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The Secret History of Hollywood Podcast

A while back for my previous job I had to drive from the office near Manchester, down to London, and then back again after a couple of days.  Rather than sitting through the same songs on my iPod during the journey, I thought I would search for a decent podcast to listen to.  The previous time I had made a similar journey I had listened to an audiobook of Oscar Wilde's 'The Picture of Dorian Gray' and although it was a great listen I was up for something for cinema themed this time round.  Having searched through iTunes, I came across 'The Secret History of Hollywood.'  The 'Universe of Horrors' episode in particular caught my eye, and although the 7 hour run time would put many off, it was exactly what I was after.

As I mentioned in an earlier blog post, the podcast's examination of the role of the monster movie in the rise of Universal studios really caught my imagination and led me to buy and watch the first two Frankenstein films (1931 and 1935) as well as their loving comedy spoof, Young Frankenstein (1974).  I wasn't disappointed, and would recommend you picking up a copy of either, as well as either of the many other Universal horror films examined during the podcast.  It was a great listen, and really got me through the bum-numbing journey there and back.  Harking back to Hollywood's golden era, and the films and stars that built a studio, the episode was brilliantly engaging and excellently presented.  Rather than jumping from one film to the next, it does so by telling a story.  From the birth of Universal studios and the lives of those involved, I couldn't help but be fascinated by it all.  So much so in fact that I spent my Halloween this year at a special screening of the Spanish version of Universal's Dracula, 1931.  Filmed overnight on the same sets as the US version for a Spanish audience, the crew would watch the dailies from their American counterparts and attempt to better it.  Subsequently, their slicker turnaround time and innovative camera shots resulted in a version that is widely considered superior to the more famous version of the same year.
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A few weeks later when I had another long journeys to make, I immediately went straight back to the same podcast and downloaded the follow up: The Adventures of Alfred Hitchcock.  The three episodes clocked in at around 15 hours, but it was worth every minute again.  I was already a big fan of the director going in to the podcast.  My mum had sat us down to watch Dial M for Murder (1954), and I was always interested in the idea of having to spot him in each of his films when I was younger.  Eventually I saw 1960's Psycho and have always thought of that as one of the best horror films ever made.  Vertigo (1958), The Birds (1963), Rear Window (1954), Strangers On a Train (1951), North By Northwest (1959) and the technical audacity of Rope (1948) each blew me away , and Hitchcock immediately became one of my favourite directors.  His revolutionary way of shooting films, and his technical tricks were fascinating to listen about (and if the idea of that alone interests you, I recommend you watch the man talk at length about it himself in the 2015 documentary: Hitchcock/Truffout).  The genius of his direction is certainly explored in The Secret History's of Hollwood's podcast, but equally so was the dissection of the complex personality behind them all.  Hitchcock was a notoriously strange man to work with, particularly if you were an attractive blonde female named Tippi Hedren.  Some films have tried to delve in that side of the man (The Girl, 2012, and Hitchcock, 2012), but neither with any real success.  Across its very long run time though, The Adventures of Alfred Hitchcock had the time to start from the very beginning and leave no stone unturned in painting a thorough picture of the man, as well as the director.  As much of a genius as Hitchcock was, and as entertaining a personality as he could be, there was certainly a dark side to him that made very interesting listening.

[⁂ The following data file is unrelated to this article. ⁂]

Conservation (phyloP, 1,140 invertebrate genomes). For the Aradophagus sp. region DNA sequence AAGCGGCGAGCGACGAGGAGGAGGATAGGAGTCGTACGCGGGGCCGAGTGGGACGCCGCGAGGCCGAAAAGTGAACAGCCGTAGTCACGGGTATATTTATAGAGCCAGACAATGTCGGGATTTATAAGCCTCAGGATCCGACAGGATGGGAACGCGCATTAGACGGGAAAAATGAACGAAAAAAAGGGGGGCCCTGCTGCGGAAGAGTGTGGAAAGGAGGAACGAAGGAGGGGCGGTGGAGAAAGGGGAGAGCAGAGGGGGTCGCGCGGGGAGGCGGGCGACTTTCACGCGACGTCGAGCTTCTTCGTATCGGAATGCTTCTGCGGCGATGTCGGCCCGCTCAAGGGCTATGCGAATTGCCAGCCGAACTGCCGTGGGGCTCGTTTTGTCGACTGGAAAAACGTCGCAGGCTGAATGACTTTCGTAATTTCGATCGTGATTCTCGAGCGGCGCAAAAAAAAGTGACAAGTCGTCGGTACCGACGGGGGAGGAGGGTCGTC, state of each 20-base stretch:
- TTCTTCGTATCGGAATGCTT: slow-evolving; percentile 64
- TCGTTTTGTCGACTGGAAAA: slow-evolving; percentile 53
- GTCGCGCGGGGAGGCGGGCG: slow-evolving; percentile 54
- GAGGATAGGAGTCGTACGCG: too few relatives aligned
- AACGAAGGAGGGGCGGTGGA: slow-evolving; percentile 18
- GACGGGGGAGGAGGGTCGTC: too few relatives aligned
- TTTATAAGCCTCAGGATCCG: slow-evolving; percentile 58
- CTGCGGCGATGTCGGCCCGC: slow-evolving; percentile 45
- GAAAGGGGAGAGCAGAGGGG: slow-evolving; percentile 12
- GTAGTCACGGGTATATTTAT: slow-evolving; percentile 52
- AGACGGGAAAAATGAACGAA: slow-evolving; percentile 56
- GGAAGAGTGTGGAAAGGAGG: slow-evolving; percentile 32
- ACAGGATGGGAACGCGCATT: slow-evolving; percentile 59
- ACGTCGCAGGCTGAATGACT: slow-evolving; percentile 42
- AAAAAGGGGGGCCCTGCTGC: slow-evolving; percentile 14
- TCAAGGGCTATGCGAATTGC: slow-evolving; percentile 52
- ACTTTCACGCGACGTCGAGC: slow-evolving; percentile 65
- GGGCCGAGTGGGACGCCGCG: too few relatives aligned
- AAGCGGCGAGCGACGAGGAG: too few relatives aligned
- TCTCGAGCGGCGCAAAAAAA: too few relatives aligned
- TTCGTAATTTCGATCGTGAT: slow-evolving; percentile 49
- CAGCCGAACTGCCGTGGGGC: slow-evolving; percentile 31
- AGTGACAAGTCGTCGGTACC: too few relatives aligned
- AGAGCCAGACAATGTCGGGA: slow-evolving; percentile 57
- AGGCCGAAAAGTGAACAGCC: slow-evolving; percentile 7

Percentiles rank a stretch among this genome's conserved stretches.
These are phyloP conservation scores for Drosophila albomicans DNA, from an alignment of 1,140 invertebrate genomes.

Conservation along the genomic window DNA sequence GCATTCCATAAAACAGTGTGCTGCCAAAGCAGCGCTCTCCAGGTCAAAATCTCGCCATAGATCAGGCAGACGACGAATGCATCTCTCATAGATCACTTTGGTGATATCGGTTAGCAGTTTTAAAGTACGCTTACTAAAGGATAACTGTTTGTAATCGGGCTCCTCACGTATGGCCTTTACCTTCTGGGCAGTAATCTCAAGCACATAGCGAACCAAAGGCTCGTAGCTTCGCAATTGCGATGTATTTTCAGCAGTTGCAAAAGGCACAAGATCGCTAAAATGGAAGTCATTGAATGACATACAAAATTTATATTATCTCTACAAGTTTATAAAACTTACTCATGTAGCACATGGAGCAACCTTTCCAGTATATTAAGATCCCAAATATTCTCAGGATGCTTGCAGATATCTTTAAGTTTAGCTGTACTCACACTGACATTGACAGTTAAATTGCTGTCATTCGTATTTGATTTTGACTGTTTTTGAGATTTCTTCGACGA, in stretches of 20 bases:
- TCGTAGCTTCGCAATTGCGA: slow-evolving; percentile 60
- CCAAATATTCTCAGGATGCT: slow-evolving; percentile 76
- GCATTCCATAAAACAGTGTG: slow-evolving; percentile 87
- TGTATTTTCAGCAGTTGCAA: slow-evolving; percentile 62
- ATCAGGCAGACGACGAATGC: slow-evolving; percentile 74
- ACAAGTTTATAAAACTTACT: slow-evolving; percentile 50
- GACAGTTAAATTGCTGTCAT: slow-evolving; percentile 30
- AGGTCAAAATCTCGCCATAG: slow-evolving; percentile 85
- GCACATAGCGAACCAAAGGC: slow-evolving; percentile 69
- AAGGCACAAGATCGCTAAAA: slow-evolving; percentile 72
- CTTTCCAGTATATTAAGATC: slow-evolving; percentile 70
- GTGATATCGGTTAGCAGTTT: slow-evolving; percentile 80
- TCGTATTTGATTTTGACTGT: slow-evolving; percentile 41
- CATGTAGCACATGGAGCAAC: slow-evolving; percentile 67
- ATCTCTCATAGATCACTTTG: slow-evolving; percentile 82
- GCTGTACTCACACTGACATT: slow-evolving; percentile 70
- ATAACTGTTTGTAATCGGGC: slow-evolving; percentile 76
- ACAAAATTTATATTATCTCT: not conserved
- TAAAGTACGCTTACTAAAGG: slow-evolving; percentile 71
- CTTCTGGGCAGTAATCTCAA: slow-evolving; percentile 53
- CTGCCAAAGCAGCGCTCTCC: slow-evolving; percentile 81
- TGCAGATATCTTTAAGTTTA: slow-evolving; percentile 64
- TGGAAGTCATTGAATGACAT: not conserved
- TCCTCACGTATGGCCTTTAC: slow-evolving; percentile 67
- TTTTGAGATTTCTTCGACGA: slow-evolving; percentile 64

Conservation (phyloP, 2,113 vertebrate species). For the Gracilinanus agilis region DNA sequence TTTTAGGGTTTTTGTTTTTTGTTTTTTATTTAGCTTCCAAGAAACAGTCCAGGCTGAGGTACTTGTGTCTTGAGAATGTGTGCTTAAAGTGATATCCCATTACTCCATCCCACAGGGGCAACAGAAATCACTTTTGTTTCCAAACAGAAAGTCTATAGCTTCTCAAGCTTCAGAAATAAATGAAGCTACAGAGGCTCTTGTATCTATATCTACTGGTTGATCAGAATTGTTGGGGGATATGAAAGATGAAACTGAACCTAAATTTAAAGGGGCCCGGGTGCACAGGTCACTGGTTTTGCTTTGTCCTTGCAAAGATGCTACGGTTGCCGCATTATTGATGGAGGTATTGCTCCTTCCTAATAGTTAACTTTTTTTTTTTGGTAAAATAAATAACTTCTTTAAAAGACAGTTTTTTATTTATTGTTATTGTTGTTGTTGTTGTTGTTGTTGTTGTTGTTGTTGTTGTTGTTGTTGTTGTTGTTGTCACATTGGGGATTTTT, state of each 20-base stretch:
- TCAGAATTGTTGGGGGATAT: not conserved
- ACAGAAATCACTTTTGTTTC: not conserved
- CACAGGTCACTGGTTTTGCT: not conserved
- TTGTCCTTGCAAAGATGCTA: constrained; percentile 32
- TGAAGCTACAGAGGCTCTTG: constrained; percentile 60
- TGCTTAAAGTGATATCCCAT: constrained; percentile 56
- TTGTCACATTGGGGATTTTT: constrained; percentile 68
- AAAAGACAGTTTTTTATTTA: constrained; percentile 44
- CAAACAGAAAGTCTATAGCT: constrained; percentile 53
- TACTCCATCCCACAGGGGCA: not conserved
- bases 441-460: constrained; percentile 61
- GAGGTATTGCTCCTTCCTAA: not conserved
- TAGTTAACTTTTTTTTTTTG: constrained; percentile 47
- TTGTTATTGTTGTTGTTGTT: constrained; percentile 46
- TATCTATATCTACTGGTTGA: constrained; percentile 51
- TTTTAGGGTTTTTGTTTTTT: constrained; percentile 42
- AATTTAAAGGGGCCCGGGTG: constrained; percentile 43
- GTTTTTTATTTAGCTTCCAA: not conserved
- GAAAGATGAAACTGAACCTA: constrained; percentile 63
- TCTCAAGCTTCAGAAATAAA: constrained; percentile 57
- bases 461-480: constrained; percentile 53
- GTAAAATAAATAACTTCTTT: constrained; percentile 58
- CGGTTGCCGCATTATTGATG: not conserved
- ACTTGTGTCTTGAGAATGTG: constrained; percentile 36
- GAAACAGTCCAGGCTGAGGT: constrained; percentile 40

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Unfortunately the Universal horrors and Hitchcock episode have now been removed from iTunes, but I will be keeping an eye on their twitter for updates on whether they're to be released again.  In the meantime, you can join me in listening to the Bullets and Blood episodes.  They are still currently available to download free on iTunes, or listen to on the website.  I'm half way through the first episode and am really enjoying it.  The series tells the story of the Warner Brothers film studio, and one immigrant family's journey from poverty to major players in the movie industry.  The second episode looks like it will focus more on the company's reliance of the gangster movie genre (much as the Universal episodes detail that studio's birth of the monster movie), but for now the family's rags to riches tail has been fascinating.  As ever, the voiceover work is excellent (he sounds strangely like Tom Hiddleston, so I can't help but picture that the whole time!) and really bring the people and tales to life.  I appreciate the length of the episode can be daunting at times, but if you have a long car journey to take, a boring commute, or you can get away with it at work, then a very strongly recommend you give it a listen.


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